A nonprofit organization of professors and other academics in the United States announced awards on Wednesday for professors with anti-Israel backgrounds.

The American Association of University Professors (AAUP) announced Rabab Abdulhadi, a Palestinian professor at San Francisco State University, as a recipient of the Georgina M. Smith Award for “exceptional leadership in a given year in improving the status of academic women or in academic collective bargaining and through that work improved the profession in general,” according to AAUP’s website.

AAUP also announced Rutgers University professor Deepa Kumar as the recipient of the Marilyn Sternberg Award, “which is presented to an AAUP member who demonstrates concern for human rights, courage, persistence, political foresight, imagination and collective bargaining skills,” according to AAUP’s website.

Both Abdulhadi and Kumar have a history of anti-Israel activism.

Abdulhadi—a founding member of the U.S. Campaign for the Academic and Cultural Boycott, which is part of the movement calling for boycotting Israel—has called the presence of pro-Israel students on campus a “declaration of war” against Arabs and Muslims; compared Zionists to white supremacists; and praised terrorists.

Meanwhile, Kumar has spoken at events sponsored by anti-Israel groups including Students for Justice in Palestine and Jewish Voice for Peace; defended the U.S.-designated terrorist group Hamas; called Israel “a settler colonial state”; and tweeted that “the U.S. is more brutal than ISIS.”

Rutgers University professor Deepa Kumar. Source: Screenshot.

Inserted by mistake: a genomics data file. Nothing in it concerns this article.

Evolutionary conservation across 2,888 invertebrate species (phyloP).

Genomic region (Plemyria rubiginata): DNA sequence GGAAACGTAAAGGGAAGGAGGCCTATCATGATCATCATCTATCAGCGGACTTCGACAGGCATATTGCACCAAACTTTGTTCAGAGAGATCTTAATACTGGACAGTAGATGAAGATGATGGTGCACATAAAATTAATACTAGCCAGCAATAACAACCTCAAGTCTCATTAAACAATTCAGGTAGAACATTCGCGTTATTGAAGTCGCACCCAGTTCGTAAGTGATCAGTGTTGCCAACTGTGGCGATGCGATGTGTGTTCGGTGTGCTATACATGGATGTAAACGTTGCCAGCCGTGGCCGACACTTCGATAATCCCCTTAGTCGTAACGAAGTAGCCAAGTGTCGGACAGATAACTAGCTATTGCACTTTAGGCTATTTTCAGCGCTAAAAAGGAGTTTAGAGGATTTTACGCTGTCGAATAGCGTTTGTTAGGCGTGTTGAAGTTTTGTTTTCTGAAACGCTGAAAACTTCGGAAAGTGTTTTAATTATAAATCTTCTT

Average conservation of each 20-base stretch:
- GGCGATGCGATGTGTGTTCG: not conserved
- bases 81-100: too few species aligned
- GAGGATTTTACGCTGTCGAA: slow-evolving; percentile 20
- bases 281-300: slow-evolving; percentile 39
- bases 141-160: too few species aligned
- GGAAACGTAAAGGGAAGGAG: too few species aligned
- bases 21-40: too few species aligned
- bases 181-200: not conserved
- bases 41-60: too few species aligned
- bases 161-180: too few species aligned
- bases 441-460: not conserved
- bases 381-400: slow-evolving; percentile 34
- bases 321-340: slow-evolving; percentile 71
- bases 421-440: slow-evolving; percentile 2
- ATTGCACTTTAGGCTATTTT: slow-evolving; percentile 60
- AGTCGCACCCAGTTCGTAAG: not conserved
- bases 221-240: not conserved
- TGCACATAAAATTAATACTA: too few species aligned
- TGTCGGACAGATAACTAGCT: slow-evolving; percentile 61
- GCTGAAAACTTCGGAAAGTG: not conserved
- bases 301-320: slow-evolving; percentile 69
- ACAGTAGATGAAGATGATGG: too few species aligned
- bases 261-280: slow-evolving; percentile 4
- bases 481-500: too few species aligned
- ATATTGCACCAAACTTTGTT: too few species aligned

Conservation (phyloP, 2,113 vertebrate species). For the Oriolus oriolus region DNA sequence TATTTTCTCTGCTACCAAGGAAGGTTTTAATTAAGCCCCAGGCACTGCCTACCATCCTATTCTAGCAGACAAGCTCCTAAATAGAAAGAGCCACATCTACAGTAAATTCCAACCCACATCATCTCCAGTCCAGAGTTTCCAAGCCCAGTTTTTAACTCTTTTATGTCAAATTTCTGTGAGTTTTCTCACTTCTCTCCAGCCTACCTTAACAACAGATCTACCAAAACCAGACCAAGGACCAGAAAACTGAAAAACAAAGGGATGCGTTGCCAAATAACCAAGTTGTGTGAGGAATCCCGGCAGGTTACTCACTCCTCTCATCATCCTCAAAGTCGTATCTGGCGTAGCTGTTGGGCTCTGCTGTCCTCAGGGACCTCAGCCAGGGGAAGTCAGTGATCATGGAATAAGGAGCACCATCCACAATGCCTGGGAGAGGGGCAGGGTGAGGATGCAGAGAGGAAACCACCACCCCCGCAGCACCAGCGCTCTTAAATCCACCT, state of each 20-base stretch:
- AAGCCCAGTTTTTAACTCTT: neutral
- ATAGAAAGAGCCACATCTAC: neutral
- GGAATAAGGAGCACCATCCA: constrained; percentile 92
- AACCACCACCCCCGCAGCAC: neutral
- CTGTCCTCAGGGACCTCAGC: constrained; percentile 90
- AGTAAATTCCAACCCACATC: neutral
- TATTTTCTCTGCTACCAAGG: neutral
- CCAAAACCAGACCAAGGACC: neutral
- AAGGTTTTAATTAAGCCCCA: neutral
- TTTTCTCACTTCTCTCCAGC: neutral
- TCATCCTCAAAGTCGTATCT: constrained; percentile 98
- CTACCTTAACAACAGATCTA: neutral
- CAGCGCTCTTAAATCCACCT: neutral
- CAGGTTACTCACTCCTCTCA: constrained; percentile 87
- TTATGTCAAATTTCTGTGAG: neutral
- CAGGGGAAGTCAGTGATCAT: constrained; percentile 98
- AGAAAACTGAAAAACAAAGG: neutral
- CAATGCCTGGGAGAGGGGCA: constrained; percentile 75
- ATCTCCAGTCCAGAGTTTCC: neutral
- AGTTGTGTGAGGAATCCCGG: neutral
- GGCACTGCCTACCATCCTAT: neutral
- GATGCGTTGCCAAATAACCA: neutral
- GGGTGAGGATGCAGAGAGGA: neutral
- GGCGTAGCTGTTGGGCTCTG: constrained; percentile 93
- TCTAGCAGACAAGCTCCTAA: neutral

AAUP did not respond to a request for comment.

Support Jewish Journalism
with 2020 Vision

One of the most intriguing stories of the sudden Coronavirus crisis is the role of the internet. With individuals forced into home quarantine, most are turning further online for information, education and social interaction.

JNS's influence and readership are growing exponentially, and our positioning sets us apart. Most Jewish media are advocating increasingly biased progressive political and social agendas. JNS is providing more and more readers with a welcome alternative and an ideological home.

During this crisis, JNS continues working overtime. We are being relied upon to tell the story of this crisis as it affects Israel and the global Jewish community, and explain the extraordinary political developments taking place in parallel.

Our ability to thrive in 2020 and beyond depends on the generosity of committed readers and supporters. Monthly donations in particular go a long way in helping us sustain our operations. We greatly appreciate any contributions you can make during these challenging times. We thank you for your ongoing support and wish you blessings for good health and peace of mind.